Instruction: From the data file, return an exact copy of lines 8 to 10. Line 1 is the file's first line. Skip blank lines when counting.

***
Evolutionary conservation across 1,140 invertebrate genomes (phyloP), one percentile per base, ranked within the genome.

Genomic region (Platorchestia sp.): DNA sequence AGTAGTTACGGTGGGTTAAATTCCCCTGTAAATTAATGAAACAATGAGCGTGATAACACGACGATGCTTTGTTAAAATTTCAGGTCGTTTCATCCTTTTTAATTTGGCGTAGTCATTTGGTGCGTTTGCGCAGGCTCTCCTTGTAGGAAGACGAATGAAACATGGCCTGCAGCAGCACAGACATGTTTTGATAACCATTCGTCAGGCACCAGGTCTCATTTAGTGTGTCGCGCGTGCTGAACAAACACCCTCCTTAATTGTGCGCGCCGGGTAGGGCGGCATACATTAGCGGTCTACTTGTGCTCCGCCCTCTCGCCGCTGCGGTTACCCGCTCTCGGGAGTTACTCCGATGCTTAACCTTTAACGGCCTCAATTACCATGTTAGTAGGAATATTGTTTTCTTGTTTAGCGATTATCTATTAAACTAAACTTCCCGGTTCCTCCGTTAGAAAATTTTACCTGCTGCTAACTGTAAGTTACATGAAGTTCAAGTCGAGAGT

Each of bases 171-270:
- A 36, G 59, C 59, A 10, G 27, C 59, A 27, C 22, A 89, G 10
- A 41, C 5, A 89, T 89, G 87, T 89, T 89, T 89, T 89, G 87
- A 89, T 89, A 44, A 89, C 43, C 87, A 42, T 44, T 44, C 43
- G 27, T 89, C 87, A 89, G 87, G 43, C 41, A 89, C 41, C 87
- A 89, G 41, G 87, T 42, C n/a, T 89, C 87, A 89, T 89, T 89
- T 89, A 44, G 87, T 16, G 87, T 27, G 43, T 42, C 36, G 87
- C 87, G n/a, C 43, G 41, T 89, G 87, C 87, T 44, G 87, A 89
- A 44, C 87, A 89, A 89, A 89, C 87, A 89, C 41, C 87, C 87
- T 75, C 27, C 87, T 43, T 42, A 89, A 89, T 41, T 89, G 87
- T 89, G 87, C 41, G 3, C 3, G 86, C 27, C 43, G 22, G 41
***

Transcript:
- A 89, G 41, G 87, T 42, C n/a, T 89, C 87, A 89, T 89, T 89
- T 89, A 44, G 87, T 16, G 87, T 27, G 43, T 42, C 36, G 87
- C 87, G n/a, C 43, G 41, T 89, G 87, C 87, T 44, G 87, A 89